With its Generation 9 motorcycle ABS (antilock braking system), Bosch (Germany) offers a scalable braking control system for all motorcycle classes. Offering additional functions, the company provides motorcycle manufacturers with tailored solutions for additional safety applications.
THE CAN-BASED OFF-ROAD CONTROL SYSTEM is designed for sand or loose surfaces far from paved roads. It can be integrated into the ABS plus and ABS enhanced versions of the introduced systems. The slip thresholds and other parameters have been adjusted to give bikers optimum braking performance in rough terrain as well. The result of this fine-tuning is that the ABS takes effect later. It allows more slip between tires and riding surface than an ABS designed for road use. The rear wheel can dig in to the track surface, improving braking performance on rough terrain. Moreover, the front-wheel control allows stronger deceleration, without any negative effect on vehicle stability. Motorcycle manufacturers can adapt the off-road control to allow riders to deliberately block the rear wheel and perform the typical maneuvers seen in off-road racing, such as drifting or pulling the rear wheel around in tight corners.
Engineers can add an off-road version or a traction control system to the diverse Generation 9 variants. In 2013, both functions will feature in the 1190 Adventure and 1190 Adventure R by KTM. “The many variants of the Generation 9 motorcycle ABS and its additional functions allows us to satisfy the requirements of all motorcycle makers and their customers,” says Fevzi Yildirim, general manager for motorcycle safety systems at Bosch.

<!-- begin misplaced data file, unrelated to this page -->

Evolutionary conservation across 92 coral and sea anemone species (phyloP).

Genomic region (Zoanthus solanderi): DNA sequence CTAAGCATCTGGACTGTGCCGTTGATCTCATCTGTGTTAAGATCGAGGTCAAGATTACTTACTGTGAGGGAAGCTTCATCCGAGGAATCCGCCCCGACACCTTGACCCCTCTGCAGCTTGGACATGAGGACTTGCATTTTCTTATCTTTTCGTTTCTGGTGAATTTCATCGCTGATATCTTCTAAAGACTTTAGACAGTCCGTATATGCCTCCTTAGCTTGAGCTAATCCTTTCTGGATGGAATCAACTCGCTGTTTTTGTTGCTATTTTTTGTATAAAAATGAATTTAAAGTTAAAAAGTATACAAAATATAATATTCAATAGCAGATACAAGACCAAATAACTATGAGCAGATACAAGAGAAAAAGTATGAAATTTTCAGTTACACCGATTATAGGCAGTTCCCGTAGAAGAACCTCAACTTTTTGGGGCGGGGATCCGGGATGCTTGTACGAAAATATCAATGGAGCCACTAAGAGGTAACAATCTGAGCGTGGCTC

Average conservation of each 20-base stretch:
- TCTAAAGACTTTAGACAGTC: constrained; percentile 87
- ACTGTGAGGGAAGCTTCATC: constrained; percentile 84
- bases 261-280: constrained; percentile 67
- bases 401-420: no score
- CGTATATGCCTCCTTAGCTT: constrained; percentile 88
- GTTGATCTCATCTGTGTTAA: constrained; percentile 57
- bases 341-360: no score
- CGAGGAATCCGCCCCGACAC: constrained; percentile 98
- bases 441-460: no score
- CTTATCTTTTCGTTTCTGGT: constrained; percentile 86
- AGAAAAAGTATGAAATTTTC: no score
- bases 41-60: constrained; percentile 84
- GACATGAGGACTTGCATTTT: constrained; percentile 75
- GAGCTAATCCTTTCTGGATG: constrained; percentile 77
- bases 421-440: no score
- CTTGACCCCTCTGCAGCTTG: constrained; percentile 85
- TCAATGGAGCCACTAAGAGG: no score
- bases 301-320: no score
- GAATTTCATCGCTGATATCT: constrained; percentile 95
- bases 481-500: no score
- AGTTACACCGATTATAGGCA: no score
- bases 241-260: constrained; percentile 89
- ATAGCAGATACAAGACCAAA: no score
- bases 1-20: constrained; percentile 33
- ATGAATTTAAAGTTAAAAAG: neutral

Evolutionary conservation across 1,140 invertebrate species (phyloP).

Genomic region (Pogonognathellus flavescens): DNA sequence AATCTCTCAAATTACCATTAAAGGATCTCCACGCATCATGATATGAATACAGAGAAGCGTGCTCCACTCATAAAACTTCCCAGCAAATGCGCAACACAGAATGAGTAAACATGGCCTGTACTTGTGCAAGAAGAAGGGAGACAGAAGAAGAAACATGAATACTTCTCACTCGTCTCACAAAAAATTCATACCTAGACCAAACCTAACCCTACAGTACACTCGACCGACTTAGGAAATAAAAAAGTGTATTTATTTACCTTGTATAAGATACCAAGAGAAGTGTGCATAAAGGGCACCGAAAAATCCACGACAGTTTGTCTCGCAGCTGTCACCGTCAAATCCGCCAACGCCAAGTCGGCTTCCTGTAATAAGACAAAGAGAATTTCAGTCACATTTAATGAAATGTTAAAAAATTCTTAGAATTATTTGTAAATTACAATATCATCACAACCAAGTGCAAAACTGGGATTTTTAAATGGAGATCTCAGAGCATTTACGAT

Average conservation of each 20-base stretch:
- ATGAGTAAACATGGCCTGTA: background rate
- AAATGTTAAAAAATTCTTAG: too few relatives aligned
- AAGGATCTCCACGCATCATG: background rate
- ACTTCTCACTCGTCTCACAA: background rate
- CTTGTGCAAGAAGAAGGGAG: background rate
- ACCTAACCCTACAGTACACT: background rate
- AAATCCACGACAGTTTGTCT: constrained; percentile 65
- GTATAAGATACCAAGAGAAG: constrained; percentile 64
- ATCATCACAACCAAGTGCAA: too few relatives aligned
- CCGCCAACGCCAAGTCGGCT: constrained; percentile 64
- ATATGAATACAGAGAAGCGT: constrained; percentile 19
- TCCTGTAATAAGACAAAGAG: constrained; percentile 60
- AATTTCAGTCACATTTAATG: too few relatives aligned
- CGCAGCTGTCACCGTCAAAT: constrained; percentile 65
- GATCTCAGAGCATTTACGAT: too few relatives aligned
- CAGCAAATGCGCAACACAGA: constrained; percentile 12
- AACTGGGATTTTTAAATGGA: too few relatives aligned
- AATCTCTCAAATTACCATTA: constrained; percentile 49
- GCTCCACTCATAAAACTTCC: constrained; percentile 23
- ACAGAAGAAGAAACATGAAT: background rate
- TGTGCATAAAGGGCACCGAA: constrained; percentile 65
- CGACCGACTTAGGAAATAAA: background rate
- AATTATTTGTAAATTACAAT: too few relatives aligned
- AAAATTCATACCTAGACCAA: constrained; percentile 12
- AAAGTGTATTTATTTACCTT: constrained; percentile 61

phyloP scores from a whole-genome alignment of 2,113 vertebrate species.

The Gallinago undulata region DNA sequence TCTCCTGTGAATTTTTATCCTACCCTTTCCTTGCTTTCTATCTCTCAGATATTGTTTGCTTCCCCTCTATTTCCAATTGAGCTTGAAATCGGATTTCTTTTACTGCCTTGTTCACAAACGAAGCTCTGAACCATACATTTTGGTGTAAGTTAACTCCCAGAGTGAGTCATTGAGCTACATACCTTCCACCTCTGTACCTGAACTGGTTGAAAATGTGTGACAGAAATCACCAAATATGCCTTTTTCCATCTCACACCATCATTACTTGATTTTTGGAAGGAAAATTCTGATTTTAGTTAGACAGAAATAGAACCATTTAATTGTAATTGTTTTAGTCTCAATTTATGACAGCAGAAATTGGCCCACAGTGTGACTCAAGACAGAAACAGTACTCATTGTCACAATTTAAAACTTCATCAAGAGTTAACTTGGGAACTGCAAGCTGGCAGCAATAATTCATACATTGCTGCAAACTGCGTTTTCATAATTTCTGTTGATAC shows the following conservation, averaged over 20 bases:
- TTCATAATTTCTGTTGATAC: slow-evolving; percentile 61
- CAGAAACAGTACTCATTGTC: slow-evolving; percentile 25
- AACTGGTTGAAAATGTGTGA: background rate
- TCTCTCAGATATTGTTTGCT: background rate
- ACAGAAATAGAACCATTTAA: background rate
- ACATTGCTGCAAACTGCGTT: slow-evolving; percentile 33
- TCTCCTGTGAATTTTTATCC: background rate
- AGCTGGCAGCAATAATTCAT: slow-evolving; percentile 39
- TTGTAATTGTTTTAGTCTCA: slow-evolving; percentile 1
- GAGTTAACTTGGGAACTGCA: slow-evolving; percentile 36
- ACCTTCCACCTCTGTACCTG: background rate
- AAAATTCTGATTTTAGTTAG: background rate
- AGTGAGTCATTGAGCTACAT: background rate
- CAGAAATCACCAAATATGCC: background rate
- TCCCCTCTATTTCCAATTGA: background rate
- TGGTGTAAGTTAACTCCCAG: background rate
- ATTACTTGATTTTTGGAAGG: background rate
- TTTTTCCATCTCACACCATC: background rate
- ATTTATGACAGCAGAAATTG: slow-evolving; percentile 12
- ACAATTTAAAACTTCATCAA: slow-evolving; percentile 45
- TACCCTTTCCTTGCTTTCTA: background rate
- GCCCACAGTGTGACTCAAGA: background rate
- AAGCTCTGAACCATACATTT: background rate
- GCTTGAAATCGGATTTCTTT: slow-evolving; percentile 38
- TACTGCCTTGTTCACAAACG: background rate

Combining the ABS with the traction control, it can prevent the rear wheel from spinning during acceleration, and counteract front-wheel lift. Fevzi Yildirim adds: “The Bosch traction control provides support on pavement and now, for the first time, in rough terrain as well.” The traction control can be integrated into all two-channel systems of the Generation 9.
If the motorcycle manufacturer adds manufacturer's lean-angle sensor to the system, the traction control will also control the maximum permissible drive power in bends. If this sensor is installed, the safety system checks the machine’s dynamic state 100 times a second, and computes the tilting and lean angle as well as vertical acceleration. The traction control can even be adapted to motocross machines for dirt racing.
Since Bosch launched the world’s first electronically controlled ABS for passenger cars in 1978, the number of fatalities in car crashes has dropped considerably. In 1986, it was followed by the TCS (traction control system) based on the ABS platform, and in 1995 by the ESP (electronic stability program).
The first motorcycle ABS went into series production in 1994. It was followed in 2010 by the world’s smallest ABS for motorcycles developed by engineers in Japan. “ABS significantly increases safety when riding a motorcycle, since 47 percent of motorcycle accidents are caused by riders braking wrongly or too hesitantly,” says Dr. Wolfgang Hiller, the regional president of Bosch Chassis Systems Control in Japan.
News and reports